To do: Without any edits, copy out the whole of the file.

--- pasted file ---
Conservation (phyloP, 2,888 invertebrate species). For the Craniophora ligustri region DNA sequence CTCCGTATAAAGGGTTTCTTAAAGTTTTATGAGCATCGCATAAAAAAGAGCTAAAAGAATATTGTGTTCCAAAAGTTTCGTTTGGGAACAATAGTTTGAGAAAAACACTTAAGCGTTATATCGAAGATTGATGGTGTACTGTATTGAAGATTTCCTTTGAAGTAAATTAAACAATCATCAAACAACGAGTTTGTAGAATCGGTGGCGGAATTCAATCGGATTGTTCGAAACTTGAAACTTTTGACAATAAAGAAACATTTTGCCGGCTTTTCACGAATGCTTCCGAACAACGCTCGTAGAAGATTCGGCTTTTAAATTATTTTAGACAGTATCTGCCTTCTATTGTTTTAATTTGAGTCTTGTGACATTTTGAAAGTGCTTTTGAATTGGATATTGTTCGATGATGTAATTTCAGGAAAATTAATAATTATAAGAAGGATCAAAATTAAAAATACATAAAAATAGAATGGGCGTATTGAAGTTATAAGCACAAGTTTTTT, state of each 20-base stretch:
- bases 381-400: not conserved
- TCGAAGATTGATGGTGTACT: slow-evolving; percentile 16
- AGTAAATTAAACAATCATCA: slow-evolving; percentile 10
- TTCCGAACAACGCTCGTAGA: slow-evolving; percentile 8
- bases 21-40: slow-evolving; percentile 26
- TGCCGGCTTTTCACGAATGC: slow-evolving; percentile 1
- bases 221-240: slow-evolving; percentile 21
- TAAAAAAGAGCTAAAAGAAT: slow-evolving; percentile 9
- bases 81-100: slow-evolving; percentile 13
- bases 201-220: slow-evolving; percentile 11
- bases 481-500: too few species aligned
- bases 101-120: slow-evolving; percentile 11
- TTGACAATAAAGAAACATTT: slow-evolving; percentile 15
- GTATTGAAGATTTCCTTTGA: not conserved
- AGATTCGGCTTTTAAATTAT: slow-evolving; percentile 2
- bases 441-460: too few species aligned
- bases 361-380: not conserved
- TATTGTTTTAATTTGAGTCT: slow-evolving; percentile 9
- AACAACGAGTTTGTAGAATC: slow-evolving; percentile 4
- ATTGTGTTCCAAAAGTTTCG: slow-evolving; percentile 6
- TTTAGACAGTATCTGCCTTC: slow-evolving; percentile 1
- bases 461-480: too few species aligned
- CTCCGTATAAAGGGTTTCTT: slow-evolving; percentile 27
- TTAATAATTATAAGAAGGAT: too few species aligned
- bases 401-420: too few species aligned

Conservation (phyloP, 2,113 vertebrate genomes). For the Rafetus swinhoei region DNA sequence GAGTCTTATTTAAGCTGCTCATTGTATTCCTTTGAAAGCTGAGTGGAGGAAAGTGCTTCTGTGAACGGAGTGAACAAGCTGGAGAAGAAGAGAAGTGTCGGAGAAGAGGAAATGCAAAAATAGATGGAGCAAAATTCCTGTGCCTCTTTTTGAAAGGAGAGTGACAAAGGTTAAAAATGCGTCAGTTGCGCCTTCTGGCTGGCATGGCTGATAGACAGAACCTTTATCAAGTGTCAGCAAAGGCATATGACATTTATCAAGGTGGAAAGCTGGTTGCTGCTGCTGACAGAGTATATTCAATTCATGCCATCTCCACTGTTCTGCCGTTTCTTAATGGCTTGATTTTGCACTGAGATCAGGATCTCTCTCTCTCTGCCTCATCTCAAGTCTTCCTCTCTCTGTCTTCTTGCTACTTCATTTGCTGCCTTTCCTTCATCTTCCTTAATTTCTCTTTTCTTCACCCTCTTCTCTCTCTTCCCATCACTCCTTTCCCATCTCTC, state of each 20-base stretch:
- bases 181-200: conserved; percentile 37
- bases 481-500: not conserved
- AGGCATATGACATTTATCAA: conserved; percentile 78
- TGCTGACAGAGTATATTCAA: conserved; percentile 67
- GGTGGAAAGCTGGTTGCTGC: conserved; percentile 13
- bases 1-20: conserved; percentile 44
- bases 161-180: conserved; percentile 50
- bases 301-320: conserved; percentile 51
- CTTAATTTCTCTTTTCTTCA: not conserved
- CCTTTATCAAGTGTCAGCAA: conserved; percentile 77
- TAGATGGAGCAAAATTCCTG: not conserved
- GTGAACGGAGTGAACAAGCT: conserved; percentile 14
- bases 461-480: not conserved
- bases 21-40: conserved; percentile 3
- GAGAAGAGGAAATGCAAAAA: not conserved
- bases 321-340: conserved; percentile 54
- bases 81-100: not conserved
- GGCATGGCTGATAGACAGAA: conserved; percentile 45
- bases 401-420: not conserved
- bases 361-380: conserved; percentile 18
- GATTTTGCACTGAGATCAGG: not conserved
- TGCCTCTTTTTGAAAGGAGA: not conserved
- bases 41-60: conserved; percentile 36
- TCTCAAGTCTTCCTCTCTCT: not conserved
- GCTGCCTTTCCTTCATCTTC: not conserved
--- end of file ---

Conservation (phyloP, 2,888 invertebrate species). For the Craniophora ligustri region DNA sequence CTCCGTATAAAGGGTTTCTTAAAGTTTTATGAGCATCGCATAAAAAAGAGCTAAAAGAATATTGTGTTCCAAAAGTTTCGTTTGGGAACAATAGTTTGAGAAAAACACTTAAGCGTTATATCGAAGATTGATGGTGTACTGTATTGAAGATTTCCTTTGAAGTAAATTAAACAATCATCAAACAACGAGTTTGTAGAATCGGTGGCGGAATTCAATCGGATTGTTCGAAACTTGAAACTTTTGACAATAAAGAAACATTTTGCCGGCTTTTCACGAATGCTTCCGAACAACGCTCGTAGAAGATTCGGCTTTTAAATTATTTTAGACAGTATCTGCCTTCTATTGTTTTAATTTGAGTCTTGTGACATTTTGAAAGTGCTTTTGAATTGGATATTGTTCGATGATGTAATTTCAGGAAAATTAATAATTATAAGAAGGATCAAAATTAAAAATACATAAAAATAGAATGGGCGTATTGAAGTTATAAGCACAAGTTTTTT, state of each 20-base stretch:
- bases 381-400: not conserved
- TCGAAGATTGATGGTGTACT: slow-evolving; percentile 16
- AGTAAATTAAACAATCATCA: slow-evolving; percentile 10
- TTCCGAACAACGCTCGTAGA: slow-evolving; percentile 8
- bases 21-40: slow-evolving; percentile 26
- TGCCGGCTTTTCACGAATGC: slow-evolving; percentile 1
- bases 221-240: slow-evolving; percentile 21
- TAAAAAAGAGCTAAAAGAAT: slow-evolving; percentile 9
- bases 81-100: slow-evolving; percentile 13
- bases 201-220: slow-evolving; percentile 11
- bases 481-500: too few species aligned
- bases 101-120: slow-evolving; percentile 11
- TTGACAATAAAGAAACATTT: slow-evolving; percentile 15
- GTATTGAAGATTTCCTTTGA: not conserved
- AGATTCGGCTTTTAAATTAT: slow-evolving; percentile 2
- bases 441-460: too few species aligned
- bases 361-380: not conserved
- TATTGTTTTAATTTGAGTCT: slow-evolving; percentile 9
- AACAACGAGTTTGTAGAATC: slow-evolving; percentile 4
- ATTGTGTTCCAAAAGTTTCG: slow-evolving; percentile 6
- TTTAGACAGTATCTGCCTTC: slow-evolving; percentile 1
- bases 461-480: too few species aligned
- CTCCGTATAAAGGGTTTCTT: slow-evolving; percentile 27
- TTAATAATTATAAGAAGGAT: too few species aligned
- bases 401-420: too few species aligned

Conservation (phyloP, 2,113 vertebrate genomes). For the Rafetus swinhoei region DNA sequence GAGTCTTATTTAAGCTGCTCATTGTATTCCTTTGAAAGCTGAGTGGAGGAAAGTGCTTCTGTGAACGGAGTGAACAAGCTGGAGAAGAAGAGAAGTGTCGGAGAAGAGGAAATGCAAAAATAGATGGAGCAAAATTCCTGTGCCTCTTTTTGAAAGGAGAGTGACAAAGGTTAAAAATGCGTCAGTTGCGCCTTCTGGCTGGCATGGCTGATAGACAGAACCTTTATCAAGTGTCAGCAAAGGCATATGACATTTATCAAGGTGGAAAGCTGGTTGCTGCTGCTGACAGAGTATATTCAATTCATGCCATCTCCACTGTTCTGCCGTTTCTTAATGGCTTGATTTTGCACTGAGATCAGGATCTCTCTCTCTCTGCCTCATCTCAAGTCTTCCTCTCTCTGTCTTCTTGCTACTTCATTTGCTGCCTTTCCTTCATCTTCCTTAATTTCTCTTTTCTTCACCCTCTTCTCTCTCTTCCCATCACTCCTTTCCCATCTCTC, state of each 20-base stretch:
- bases 181-200: conserved; percentile 37
- bases 481-500: not conserved
- AGGCATATGACATTTATCAA: conserved; percentile 78
- TGCTGACAGAGTATATTCAA: conserved; percentile 67
- GGTGGAAAGCTGGTTGCTGC: conserved; percentile 13
- bases 1-20: conserved; percentile 44
- bases 161-180: conserved; percentile 50
- bases 301-320: conserved; percentile 51
- CTTAATTTCTCTTTTCTTCA: not conserved
- CCTTTATCAAGTGTCAGCAA: conserved; percentile 77
- TAGATGGAGCAAAATTCCTG: not conserved
- GTGAACGGAGTGAACAAGCT: conserved; percentile 14
- bases 461-480: not conserved
- bases 21-40: conserved; percentile 3
- GAGAAGAGGAAATGCAAAAA: not conserved
- bases 321-340: conserved; percentile 54
- bases 81-100: not conserved
- GGCATGGCTGATAGACAGAA: conserved; percentile 45
- bases 401-420: not conserved
- bases 361-380: conserved; percentile 18
- GATTTTGCACTGAGATCAGG: not conserved
- TGCCTCTTTTTGAAAGGAGA: not conserved
- bases 41-60: conserved; percentile 36
- TCTCAAGTCTTCCTCTCTCT: not conserved
- GCTGCCTTTCCTTCATCTTC: not conserved